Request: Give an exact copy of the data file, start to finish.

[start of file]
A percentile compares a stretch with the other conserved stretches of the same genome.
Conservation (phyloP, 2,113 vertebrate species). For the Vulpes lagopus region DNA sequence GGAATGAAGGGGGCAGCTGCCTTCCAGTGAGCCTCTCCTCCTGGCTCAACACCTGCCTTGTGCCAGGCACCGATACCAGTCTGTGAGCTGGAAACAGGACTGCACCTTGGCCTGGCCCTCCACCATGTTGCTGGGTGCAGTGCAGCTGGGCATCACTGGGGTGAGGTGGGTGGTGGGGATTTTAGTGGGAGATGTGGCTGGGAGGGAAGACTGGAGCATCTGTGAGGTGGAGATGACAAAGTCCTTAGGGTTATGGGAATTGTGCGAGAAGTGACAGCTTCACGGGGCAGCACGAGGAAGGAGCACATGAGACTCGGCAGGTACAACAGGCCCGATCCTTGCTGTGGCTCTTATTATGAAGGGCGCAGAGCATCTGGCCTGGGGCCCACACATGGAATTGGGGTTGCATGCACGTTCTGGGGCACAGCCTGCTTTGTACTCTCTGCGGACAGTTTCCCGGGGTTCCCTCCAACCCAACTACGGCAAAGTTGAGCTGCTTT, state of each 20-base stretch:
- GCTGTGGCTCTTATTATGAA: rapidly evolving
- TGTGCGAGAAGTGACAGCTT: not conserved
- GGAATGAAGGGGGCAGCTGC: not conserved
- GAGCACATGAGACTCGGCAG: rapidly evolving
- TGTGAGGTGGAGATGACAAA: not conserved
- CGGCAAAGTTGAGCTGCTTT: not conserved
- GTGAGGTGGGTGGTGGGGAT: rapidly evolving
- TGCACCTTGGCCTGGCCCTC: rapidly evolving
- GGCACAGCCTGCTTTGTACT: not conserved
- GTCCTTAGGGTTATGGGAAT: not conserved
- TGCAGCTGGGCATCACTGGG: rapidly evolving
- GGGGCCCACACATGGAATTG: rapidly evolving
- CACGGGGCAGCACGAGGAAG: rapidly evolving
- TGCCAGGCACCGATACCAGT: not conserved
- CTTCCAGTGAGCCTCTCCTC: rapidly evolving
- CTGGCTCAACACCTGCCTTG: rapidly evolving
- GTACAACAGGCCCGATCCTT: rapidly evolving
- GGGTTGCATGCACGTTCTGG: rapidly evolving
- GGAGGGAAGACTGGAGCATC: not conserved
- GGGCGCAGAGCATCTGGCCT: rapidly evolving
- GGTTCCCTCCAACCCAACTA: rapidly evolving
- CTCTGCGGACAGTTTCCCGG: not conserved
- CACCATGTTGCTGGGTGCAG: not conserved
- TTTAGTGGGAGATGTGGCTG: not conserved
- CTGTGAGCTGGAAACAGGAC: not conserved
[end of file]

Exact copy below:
A percentile compares a stretch with the other conserved stretches of the same genome.
Conservation (phyloP, 2,113 vertebrate species). For the Vulpes lagopus region DNA sequence GGAATGAAGGGGGCAGCTGCCTTCCAGTGAGCCTCTCCTCCTGGCTCAACACCTGCCTTGTGCCAGGCACCGATACCAGTCTGTGAGCTGGAAACAGGACTGCACCTTGGCCTGGCCCTCCACCATGTTGCTGGGTGCAGTGCAGCTGGGCATCACTGGGGTGAGGTGGGTGGTGGGGATTTTAGTGGGAGATGTGGCTGGGAGGGAAGACTGGAGCATCTGTGAGGTGGAGATGACAAAGTCCTTAGGGTTATGGGAATTGTGCGAGAAGTGACAGCTTCACGGGGCAGCACGAGGAAGGAGCACATGAGACTCGGCAGGTACAACAGGCCCGATCCTTGCTGTGGCTCTTATTATGAAGGGCGCAGAGCATCTGGCCTGGGGCCCACACATGGAATTGGGGTTGCATGCACGTTCTGGGGCACAGCCTGCTTTGTACTCTCTGCGGACAGTTTCCCGGGGTTCCCTCCAACCCAACTACGGCAAAGTTGAGCTGCTTT, state of each 20-base stretch:
- GCTGTGGCTCTTATTATGAA: rapidly evolving
- TGTGCGAGAAGTGACAGCTT: not conserved
- GGAATGAAGGGGGCAGCTGC: not conserved
- GAGCACATGAGACTCGGCAG: rapidly evolving
- TGTGAGGTGGAGATGACAAA: not conserved
- CGGCAAAGTTGAGCTGCTTT: not conserved
- GTGAGGTGGGTGGTGGGGAT: rapidly evolving
- TGCACCTTGGCCTGGCCCTC: rapidly evolving
- GGCACAGCCTGCTTTGTACT: not conserved
- GTCCTTAGGGTTATGGGAAT: not conserved
- TGCAGCTGGGCATCACTGGG: rapidly evolving
- GGGGCCCACACATGGAATTG: rapidly evolving
- CACGGGGCAGCACGAGGAAG: rapidly evolving
- TGCCAGGCACCGATACCAGT: not conserved
- CTTCCAGTGAGCCTCTCCTC: rapidly evolving
- CTGGCTCAACACCTGCCTTG: rapidly evolving
- GTACAACAGGCCCGATCCTT: rapidly evolving
- GGGTTGCATGCACGTTCTGG: rapidly evolving
- GGAGGGAAGACTGGAGCATC: not conserved
- GGGCGCAGAGCATCTGGCCT: rapidly evolving
- GGTTCCCTCCAACCCAACTA: rapidly evolving
- CTCTGCGGACAGTTTCCCGG: not conserved
- CACCATGTTGCTGGGTGCAG: not conserved
- TTTAGTGGGAGATGTGGCTG: not conserved
- CTGTGAGCTGGAAACAGGAC: not conserved